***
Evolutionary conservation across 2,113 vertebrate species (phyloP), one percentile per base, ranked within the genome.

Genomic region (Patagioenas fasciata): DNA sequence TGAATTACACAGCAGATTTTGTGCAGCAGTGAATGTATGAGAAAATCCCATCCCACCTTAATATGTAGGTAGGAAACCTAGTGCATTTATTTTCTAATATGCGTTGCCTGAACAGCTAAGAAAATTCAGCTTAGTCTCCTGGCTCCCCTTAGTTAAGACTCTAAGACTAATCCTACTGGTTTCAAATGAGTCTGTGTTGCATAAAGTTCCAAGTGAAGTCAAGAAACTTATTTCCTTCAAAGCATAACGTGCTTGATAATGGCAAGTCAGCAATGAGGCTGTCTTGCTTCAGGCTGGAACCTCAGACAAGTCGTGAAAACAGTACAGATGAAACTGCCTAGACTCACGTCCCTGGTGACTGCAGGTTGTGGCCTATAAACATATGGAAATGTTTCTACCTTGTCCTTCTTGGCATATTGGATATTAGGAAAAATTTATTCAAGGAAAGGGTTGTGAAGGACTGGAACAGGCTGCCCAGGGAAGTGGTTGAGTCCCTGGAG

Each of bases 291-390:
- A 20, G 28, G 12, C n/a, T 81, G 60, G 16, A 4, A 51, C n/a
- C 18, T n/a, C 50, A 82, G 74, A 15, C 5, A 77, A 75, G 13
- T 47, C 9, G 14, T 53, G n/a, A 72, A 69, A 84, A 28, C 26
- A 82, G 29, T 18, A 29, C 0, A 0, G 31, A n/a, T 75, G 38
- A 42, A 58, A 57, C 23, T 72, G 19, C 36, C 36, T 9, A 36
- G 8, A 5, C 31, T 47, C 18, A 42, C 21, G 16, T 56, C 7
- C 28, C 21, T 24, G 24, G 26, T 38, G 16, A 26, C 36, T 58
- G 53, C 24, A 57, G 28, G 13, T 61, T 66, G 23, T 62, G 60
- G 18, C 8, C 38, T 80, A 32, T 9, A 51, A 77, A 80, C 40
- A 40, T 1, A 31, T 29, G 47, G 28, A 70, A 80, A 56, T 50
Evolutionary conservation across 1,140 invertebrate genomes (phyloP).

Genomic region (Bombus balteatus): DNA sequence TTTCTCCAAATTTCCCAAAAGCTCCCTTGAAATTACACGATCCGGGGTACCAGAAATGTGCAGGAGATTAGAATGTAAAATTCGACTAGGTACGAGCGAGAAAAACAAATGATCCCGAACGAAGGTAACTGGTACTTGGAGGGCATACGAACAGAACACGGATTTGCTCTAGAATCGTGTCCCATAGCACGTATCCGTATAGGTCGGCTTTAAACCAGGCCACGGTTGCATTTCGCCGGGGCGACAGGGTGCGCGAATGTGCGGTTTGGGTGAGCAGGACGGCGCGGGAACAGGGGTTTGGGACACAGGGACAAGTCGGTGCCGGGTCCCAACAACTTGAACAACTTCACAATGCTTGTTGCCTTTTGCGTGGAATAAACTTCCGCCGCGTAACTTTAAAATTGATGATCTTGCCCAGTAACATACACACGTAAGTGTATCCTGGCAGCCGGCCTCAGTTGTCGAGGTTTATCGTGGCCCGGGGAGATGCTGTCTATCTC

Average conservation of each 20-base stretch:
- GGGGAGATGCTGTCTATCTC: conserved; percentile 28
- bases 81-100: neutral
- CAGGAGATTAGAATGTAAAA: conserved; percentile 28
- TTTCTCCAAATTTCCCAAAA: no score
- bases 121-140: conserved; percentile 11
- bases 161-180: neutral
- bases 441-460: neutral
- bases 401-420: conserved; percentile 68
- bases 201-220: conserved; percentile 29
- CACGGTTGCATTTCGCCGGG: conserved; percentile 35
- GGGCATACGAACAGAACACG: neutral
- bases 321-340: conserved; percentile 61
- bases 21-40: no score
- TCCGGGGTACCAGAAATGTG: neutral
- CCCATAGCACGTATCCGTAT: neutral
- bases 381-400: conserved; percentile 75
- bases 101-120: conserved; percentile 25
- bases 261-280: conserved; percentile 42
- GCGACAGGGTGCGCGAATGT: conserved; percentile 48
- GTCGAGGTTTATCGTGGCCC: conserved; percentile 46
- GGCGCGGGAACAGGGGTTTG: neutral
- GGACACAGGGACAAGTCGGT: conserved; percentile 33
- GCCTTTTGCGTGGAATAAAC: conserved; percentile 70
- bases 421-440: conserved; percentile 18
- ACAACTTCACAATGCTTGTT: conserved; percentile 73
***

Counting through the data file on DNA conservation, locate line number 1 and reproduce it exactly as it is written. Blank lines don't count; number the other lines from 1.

Evolutionary conservation across 2,113 vertebrate species (phyloP), one percentile per base, ranked within the genome.